This month scientists have been setting up new labs, coordinating research, moving continents and more.
Claire Haworth and Oliver Davis, who both work in behavioural and statistical genetics, met whilst they were studying for a PhD at the MRC Social, Genetic and Developmental Psychiatry Centre at King’s College London and “managed to squeeze in getting married between submitting our PhDs and starting fellowships!” After graduating from their PhDs in the summer of 2009, Oliver started a Wellcome Trust funded postdoc in Oxford and Claire, funded by the MRS and ESRC, stayed in London. After her second fellowship Claire moved to the University of Warwick to set up her own lab and Oliver moved to UCL to start his own group in January 2013. After years of long commutes to see each other, both Oliver and Claire will now be working in the same laboratory for the first time since they finished their PhDs. “We are moving to the new MRC Integrative Epidemiology Unit (IEU) at the University of Bristol to establish our joint Dynamic Genetics Lab. Oliver will be Associate Professor in Statistical Genetics, and I will be Associate Professor in Behavioural Genetics.” Oliver has already started his position, and Claire will begin in April. the biggest challenge for them is that whilst they are moving and settling into Bristol, they are both still fulfilling promises to UCL and Warwick by “providing the teaching we committed to at the start of the academic year. It’s an understatement to say we’re a little stretched by these commitments at the moment, but we’re looking forward to focusing on our new roles from the summer.”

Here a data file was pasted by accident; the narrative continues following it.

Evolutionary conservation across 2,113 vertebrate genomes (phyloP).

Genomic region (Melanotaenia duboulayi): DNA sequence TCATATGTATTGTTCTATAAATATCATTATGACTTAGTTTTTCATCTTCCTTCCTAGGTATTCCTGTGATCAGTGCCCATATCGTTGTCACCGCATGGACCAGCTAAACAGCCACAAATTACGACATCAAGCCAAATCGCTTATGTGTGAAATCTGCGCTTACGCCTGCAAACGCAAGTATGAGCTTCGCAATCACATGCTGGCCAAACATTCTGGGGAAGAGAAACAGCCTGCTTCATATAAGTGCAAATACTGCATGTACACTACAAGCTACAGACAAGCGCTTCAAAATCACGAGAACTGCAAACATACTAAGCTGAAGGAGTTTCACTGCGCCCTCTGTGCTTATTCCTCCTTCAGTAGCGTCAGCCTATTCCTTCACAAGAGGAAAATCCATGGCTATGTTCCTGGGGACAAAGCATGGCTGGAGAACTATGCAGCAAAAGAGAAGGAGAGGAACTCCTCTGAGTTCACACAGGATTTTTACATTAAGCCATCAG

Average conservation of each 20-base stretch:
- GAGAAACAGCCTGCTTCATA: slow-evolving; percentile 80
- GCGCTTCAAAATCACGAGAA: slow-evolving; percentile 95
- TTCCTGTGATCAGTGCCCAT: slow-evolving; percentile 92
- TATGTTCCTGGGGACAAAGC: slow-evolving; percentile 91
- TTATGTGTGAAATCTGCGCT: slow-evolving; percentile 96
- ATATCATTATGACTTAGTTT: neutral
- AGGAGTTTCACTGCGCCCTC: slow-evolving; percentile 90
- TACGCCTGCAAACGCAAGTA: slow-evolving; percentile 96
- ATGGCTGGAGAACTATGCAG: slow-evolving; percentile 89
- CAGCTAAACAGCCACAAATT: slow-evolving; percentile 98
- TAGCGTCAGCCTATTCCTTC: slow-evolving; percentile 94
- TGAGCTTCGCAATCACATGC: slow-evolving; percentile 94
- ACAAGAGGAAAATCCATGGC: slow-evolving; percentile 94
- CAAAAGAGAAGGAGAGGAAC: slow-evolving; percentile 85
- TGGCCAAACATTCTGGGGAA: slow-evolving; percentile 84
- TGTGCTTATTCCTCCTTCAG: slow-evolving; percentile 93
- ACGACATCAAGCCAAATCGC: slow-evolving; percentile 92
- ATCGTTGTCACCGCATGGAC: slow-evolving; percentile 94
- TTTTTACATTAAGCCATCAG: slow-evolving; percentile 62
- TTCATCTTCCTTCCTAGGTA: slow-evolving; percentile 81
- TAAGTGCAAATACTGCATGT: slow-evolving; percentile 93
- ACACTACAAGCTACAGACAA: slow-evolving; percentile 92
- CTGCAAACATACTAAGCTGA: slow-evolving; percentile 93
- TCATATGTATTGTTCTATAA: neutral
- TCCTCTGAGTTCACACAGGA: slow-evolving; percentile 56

Meru Sheel was doing pre-clinical, lab-based studies of parasite immunology at the QIMR Berghofer Medical Research Institute in Brisbane, Australia, when she got itchy feet. “While my lab-based research was very exciting and challenging, it lacked the big picture scenario that I was after,” she says. This, combined with the long hours spent on failing experiments and the lack of grant funding, meant that she wanted to make a switch. For Sheel, the most challenging part of leaving her position was that she was going to miss the research. “That feeling that maybe I will crack the mechanism of action with this experiment,” she says. Now, Sheel is the senior research officer for Group A Streptococcal diseases at the Telethon Kids Institute in Western Australia, and while she isn’t in the lab doing research, she is “reading and hunting for ideas and technologies that we can use to advance the development of vaccines and improve an old antibiotic to treat the same bug!” The role of a senior research officer involves coordinating research, analysing data and generating ideas and while gaining some management skills. “I have learnt to transfer my skills and now I love what I am doing.”